This is always interesting. When has an appropriate time passed before it's ok to "grave dig" so to speak. We do it all the time for ancient peoples and now I'm starting to see forensic studies on American Civil War graves etc.. Is there an established time in archeology? Or do we just wing it?
It's possible that HansK is more thinking about the incidents last year where Dutch and RN wrecks have been demolished in order to salavage the metal or just ye old souviner hunters.

Both of which are quite different from archeological research, where at least care is general taken with any human remains, the groups invovled in the Salvaging/Souviner hunting rarely have such cares.

I will admit my first thought was I hope she is deep enough that it won't be an issue.
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Hans Korting
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Well, I was not only thinking of the Dutch and British ships that disappeared, but also the random looting of the wrecks.

I am not against the USN raising the ship's bell, for example, to display this at one of her museums. I am against the souvenir hunters and people that do this if out of gain and profit.
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Bill Eldard
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Texas Time Traveler wrote:
HansK wrote:
I hope that she, and the men that lost their lives on her, will be respected...
This is always interesting. When has an appropriate time passed before it's ok to "grave dig" so to speak. We do it all the time for ancient peoples and now I'm starting to see forensic studies on American Civil War graves etc.. Is there an established time in archeology? Or do we just wing it?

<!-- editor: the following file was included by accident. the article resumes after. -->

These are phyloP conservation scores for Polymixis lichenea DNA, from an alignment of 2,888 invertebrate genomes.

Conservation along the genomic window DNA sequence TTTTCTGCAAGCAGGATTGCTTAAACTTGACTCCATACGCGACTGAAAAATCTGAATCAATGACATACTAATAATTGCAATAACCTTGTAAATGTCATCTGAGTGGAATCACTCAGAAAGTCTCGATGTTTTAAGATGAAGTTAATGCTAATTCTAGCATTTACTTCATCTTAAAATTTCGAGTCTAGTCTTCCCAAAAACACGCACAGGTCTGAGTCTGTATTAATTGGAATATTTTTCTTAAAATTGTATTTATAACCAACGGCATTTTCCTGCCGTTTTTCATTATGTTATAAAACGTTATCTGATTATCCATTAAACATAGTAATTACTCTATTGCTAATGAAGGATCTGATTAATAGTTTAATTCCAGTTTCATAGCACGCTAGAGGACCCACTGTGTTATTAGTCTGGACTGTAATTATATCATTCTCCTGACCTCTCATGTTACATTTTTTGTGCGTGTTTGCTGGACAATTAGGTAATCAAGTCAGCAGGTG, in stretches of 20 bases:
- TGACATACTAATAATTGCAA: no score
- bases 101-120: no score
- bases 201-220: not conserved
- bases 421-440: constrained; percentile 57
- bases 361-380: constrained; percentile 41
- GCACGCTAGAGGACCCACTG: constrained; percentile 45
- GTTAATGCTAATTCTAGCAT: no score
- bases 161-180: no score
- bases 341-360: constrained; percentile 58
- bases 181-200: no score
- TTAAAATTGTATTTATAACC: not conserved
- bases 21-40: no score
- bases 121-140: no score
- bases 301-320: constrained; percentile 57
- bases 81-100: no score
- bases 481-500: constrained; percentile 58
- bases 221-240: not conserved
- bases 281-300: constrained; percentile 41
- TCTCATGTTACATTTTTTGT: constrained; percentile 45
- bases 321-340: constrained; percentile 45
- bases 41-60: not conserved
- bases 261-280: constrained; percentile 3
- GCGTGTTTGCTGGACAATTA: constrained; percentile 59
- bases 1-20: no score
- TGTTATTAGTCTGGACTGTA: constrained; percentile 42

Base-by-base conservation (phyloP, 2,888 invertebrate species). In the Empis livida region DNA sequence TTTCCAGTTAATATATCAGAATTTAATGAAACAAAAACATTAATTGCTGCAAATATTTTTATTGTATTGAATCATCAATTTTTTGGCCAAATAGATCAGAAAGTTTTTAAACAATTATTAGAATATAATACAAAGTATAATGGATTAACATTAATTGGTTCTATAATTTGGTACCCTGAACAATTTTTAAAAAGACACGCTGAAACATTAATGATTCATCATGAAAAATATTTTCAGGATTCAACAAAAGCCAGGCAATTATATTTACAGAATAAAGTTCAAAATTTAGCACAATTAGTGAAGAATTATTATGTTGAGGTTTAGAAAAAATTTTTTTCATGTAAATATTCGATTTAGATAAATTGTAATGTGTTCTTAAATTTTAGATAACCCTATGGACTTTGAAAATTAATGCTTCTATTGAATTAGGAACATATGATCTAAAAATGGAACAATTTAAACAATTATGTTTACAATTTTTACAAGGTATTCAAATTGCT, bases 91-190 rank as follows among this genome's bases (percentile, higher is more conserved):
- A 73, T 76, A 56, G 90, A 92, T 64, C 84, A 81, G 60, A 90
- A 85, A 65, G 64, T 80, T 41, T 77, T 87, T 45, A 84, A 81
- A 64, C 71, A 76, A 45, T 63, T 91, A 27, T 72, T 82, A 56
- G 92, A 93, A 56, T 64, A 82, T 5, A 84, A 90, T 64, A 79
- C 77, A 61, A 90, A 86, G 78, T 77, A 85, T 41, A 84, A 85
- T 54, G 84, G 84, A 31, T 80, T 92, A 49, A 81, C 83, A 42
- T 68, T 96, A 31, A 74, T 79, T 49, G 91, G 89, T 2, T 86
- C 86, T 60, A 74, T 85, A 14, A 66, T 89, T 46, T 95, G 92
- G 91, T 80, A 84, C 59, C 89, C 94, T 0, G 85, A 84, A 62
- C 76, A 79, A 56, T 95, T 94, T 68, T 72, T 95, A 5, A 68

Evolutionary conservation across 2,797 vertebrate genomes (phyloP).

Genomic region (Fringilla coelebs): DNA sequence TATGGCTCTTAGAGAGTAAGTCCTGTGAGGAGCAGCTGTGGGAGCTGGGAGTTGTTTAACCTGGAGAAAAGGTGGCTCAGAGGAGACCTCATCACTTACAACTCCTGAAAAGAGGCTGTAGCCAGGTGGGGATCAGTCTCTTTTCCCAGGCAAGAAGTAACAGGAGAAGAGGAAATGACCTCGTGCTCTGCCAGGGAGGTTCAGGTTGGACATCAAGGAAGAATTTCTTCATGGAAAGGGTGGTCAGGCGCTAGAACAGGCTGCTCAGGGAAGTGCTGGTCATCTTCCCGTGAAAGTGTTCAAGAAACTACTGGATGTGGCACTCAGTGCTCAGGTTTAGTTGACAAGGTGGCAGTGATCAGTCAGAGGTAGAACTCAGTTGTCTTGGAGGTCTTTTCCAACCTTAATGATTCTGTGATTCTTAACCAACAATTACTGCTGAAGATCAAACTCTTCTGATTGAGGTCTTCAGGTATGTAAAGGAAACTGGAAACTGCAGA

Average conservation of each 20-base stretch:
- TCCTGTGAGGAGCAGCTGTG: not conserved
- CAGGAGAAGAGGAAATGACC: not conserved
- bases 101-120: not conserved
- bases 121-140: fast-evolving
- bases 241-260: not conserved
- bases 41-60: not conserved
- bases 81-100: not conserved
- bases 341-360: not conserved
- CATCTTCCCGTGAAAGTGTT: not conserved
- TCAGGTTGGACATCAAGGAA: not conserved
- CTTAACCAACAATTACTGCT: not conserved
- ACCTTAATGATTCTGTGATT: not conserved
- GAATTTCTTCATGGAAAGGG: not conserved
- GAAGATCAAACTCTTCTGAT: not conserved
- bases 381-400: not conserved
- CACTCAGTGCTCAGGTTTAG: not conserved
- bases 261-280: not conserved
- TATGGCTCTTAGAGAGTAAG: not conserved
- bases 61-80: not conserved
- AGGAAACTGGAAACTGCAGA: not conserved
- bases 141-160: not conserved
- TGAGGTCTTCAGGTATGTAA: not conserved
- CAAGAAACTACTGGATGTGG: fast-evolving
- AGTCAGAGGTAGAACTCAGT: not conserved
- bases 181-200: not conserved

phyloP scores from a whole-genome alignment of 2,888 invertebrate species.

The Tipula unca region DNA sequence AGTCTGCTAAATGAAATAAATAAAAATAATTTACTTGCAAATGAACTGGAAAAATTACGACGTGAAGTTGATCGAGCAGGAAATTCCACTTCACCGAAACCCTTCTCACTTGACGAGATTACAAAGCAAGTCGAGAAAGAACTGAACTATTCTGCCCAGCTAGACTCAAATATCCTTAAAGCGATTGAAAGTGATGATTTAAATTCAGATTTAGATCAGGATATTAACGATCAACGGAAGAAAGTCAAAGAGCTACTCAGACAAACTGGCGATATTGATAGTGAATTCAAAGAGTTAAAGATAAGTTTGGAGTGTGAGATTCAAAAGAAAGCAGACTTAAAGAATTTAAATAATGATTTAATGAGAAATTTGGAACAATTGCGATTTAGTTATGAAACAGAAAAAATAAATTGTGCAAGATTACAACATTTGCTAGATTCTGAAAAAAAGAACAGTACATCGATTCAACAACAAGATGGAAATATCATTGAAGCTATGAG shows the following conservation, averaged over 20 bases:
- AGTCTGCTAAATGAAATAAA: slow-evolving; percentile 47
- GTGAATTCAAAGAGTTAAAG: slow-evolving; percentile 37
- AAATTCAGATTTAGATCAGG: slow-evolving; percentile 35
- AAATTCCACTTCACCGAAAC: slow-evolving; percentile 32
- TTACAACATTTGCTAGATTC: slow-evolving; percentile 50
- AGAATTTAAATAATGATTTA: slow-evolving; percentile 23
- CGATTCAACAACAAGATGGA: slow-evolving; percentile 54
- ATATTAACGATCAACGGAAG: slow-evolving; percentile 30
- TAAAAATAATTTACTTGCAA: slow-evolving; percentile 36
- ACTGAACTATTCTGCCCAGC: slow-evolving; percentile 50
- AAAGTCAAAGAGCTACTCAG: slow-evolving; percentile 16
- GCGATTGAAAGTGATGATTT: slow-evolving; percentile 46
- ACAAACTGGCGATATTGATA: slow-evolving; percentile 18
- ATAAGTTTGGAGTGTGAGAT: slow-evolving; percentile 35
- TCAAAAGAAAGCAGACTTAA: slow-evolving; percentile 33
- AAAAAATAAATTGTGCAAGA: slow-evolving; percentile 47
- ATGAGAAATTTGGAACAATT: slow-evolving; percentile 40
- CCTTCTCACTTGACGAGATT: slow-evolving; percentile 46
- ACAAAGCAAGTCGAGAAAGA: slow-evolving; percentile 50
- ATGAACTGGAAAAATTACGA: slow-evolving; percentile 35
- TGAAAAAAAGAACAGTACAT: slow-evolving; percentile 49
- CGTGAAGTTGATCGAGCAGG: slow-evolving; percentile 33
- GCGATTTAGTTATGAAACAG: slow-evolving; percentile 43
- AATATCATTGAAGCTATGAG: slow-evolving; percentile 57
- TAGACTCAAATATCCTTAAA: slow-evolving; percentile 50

Many nations regard the wrecks of their lost warships as eternal national cemetaries, and frown on the pilfering of human remains and personal belongings.

20-30 years ago, there was a story about commercial scuba diving tours exploring a sunken U-boat in 50 ft of water off the coast of North Carolina. Before the tours began, much had been salvaged and pilfered from the sub, including bones of U-boat sailors sold in seaside souvenir shops. The Federal Republic of Germany issued a formal protest, and after USN EOD divers assessed that a torpedo lodged in one of the tubes could be too unstable to risk disarming and removal, the Coast Guard established a maritime warning regarding diving in the area. I don't know what the status is today.

I've just this week finished Lisle A. Rose's The Ship That Held the Line, which covers the short history of USS Hornet from her commissioning just before Pearl Harbor to her loss during the Battle of Santa Cruz in 1942. It's an excellent book (approx 278 pages). With several of her leaders removed after Midway, she became a much more efficient and effective ship by the time Santa Cruz came around, and was better prepared than USS Enterprise, which had lost much of its battle experience since Midway.

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Abe Delnore
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What to do with these sunken vessels is an interesting question and more complicated than it might appear.

While it is tempting to say that decency and tradition absolutely require leaving them as places of eternal rest, this is contradicted by many navies' actual practice of salvaging accessible wrecks and either scrapping them or and returning them to service.

Should unauthorized scrappers pillage these vessels? Of course not. On the other hand, should there be sensitive and deliberate reuse of appropriate parts, not just for memorial purposes but perhaps also for commercial ones? That is not outside the realm of reasonable discussion.